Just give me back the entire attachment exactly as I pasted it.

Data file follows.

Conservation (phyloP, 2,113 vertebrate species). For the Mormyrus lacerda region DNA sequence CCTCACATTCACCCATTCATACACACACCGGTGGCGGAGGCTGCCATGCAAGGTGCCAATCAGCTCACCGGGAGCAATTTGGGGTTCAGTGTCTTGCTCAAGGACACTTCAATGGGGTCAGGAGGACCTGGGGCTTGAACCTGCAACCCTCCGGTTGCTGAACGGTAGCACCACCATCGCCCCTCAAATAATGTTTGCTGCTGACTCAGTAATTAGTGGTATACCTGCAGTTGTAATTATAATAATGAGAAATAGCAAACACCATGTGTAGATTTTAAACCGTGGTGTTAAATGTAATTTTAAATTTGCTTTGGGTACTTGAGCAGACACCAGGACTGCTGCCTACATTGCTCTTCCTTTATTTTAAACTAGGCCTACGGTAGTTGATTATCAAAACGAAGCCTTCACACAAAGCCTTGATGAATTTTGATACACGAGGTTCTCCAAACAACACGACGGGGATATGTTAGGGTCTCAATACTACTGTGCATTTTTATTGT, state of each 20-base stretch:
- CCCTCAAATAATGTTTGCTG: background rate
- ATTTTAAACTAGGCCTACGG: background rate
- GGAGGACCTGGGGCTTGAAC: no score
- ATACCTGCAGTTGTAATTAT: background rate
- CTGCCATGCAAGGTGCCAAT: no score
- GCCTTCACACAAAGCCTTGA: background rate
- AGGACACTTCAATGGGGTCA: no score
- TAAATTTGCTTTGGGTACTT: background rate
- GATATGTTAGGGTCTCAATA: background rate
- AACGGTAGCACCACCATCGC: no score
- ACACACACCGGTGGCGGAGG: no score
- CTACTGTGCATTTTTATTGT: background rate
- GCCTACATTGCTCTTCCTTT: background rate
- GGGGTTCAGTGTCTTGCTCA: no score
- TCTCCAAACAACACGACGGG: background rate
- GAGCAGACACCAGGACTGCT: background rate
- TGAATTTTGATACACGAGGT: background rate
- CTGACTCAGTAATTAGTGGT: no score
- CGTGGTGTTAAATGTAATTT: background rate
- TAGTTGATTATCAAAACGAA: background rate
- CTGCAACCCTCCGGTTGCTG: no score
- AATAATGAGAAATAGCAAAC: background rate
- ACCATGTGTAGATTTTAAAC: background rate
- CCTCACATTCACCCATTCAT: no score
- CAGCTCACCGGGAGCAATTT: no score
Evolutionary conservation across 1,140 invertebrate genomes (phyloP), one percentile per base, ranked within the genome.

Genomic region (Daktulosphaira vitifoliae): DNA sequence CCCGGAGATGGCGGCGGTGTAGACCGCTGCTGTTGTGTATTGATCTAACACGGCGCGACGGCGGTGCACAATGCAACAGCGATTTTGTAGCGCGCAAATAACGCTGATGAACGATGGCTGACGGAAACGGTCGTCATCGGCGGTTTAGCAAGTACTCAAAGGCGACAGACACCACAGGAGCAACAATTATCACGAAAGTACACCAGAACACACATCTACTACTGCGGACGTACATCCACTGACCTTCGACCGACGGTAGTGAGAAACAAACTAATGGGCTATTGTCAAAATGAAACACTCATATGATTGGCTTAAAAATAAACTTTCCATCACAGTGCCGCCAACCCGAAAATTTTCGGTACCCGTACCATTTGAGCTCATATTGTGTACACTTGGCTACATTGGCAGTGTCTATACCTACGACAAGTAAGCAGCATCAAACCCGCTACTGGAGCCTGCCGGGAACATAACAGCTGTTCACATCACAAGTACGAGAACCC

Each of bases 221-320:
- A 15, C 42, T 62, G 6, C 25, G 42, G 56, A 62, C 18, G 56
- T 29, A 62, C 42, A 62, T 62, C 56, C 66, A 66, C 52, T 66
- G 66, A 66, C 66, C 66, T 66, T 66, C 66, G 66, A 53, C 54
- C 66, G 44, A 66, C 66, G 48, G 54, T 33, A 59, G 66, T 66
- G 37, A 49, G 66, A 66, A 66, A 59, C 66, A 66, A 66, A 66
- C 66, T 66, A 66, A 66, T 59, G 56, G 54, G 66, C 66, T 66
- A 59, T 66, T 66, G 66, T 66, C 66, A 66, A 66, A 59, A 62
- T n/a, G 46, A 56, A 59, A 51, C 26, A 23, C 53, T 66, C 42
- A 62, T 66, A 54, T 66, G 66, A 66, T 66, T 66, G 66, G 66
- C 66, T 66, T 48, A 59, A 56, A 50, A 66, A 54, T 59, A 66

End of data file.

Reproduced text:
Conservation (phyloP, 2,113 vertebrate species). For the Mormyrus lacerda region DNA sequence CCTCACATTCACCCATTCATACACACACCGGTGGCGGAGGCTGCCATGCAAGGTGCCAATCAGCTCACCGGGAGCAATTTGGGGTTCAGTGTCTTGCTCAAGGACACTTCAATGGGGTCAGGAGGACCTGGGGCTTGAACCTGCAACCCTCCGGTTGCTGAACGGTAGCACCACCATCGCCCCTCAAATAATGTTTGCTGCTGACTCAGTAATTAGTGGTATACCTGCAGTTGTAATTATAATAATGAGAAATAGCAAACACCATGTGTAGATTTTAAACCGTGGTGTTAAATGTAATTTTAAATTTGCTTTGGGTACTTGAGCAGACACCAGGACTGCTGCCTACATTGCTCTTCCTTTATTTTAAACTAGGCCTACGGTAGTTGATTATCAAAACGAAGCCTTCACACAAAGCCTTGATGAATTTTGATACACGAGGTTCTCCAAACAACACGACGGGGATATGTTAGGGTCTCAATACTACTGTGCATTTTTATTGT, state of each 20-base stretch:
- CCCTCAAATAATGTTTGCTG: background rate
- ATTTTAAACTAGGCCTACGG: background rate
- GGAGGACCTGGGGCTTGAAC: no score
- ATACCTGCAGTTGTAATTAT: background rate
- CTGCCATGCAAGGTGCCAAT: no score
- GCCTTCACACAAAGCCTTGA: background rate
- AGGACACTTCAATGGGGTCA: no score
- TAAATTTGCTTTGGGTACTT: background rate
- GATATGTTAGGGTCTCAATA: background rate
- AACGGTAGCACCACCATCGC: no score
- ACACACACCGGTGGCGGAGG: no score
- CTACTGTGCATTTTTATTGT: background rate
- GCCTACATTGCTCTTCCTTT: background rate
- GGGGTTCAGTGTCTTGCTCA: no score
- TCTCCAAACAACACGACGGG: background rate
- GAGCAGACACCAGGACTGCT: background rate
- TGAATTTTGATACACGAGGT: background rate
- CTGACTCAGTAATTAGTGGT: no score
- CGTGGTGTTAAATGTAATTT: background rate
- TAGTTGATTATCAAAACGAA: background rate
- CTGCAACCCTCCGGTTGCTG: no score
- AATAATGAGAAATAGCAAAC: background rate
- ACCATGTGTAGATTTTAAAC: background rate
- CCTCACATTCACCCATTCAT: no score
- CAGCTCACCGGGAGCAATTT: no score
Evolutionary conservation across 1,140 invertebrate genomes (phyloP), one percentile per base, ranked within the genome.

Genomic region (Daktulosphaira vitifoliae): DNA sequence CCCGGAGATGGCGGCGGTGTAGACCGCTGCTGTTGTGTATTGATCTAACACGGCGCGACGGCGGTGCACAATGCAACAGCGATTTTGTAGCGCGCAAATAACGCTGATGAACGATGGCTGACGGAAACGGTCGTCATCGGCGGTTTAGCAAGTACTCAAAGGCGACAGACACCACAGGAGCAACAATTATCACGAAAGTACACCAGAACACACATCTACTACTGCGGACGTACATCCACTGACCTTCGACCGACGGTAGTGAGAAACAAACTAATGGGCTATTGTCAAAATGAAACACTCATATGATTGGCTTAAAAATAAACTTTCCATCACAGTGCCGCCAACCCGAAAATTTTCGGTACCCGTACCATTTGAGCTCATATTGTGTACACTTGGCTACATTGGCAGTGTCTATACCTACGACAAGTAAGCAGCATCAAACCCGCTACTGGAGCCTGCCGGGAACATAACAGCTGTTCACATCACAAGTACGAGAACCC

Each of bases 221-320:
- A 15, C 42, T 62, G 6, C 25, G 42, G 56, A 62, C 18, G 56
- T 29, A 62, C 42, A 62, T 62, C 56, C 66, A 66, C 52, T 66
- G 66, A 66, C 66, C 66, T 66, T 66, C 66, G 66, A 53, C 54
- C 66, G 44, A 66, C 66, G 48, G 54, T 33, A 59, G 66, T 66
- G 37, A 49, G 66, A 66, A 66, A 59, C 66, A 66, A 66, A 66
- C 66, T 66, A 66, A 66, T 59, G 56, G 54, G 66, C 66, T 66
- A 59, T 66, T 66, G 66, T 66, C 66, A 66, A 66, A 59, A 62
- T n/a, G 46, A 56, A 59, A 51, C 26, A 23, C 53, T 66, C 42
- A 62, T 66, A 54, T 66, G 66, A 66, T 66, T 66, G 66, G 66
- C 66, T 66, T 48, A 59, A 56, A 50, A 66, A 54, T 59, A 66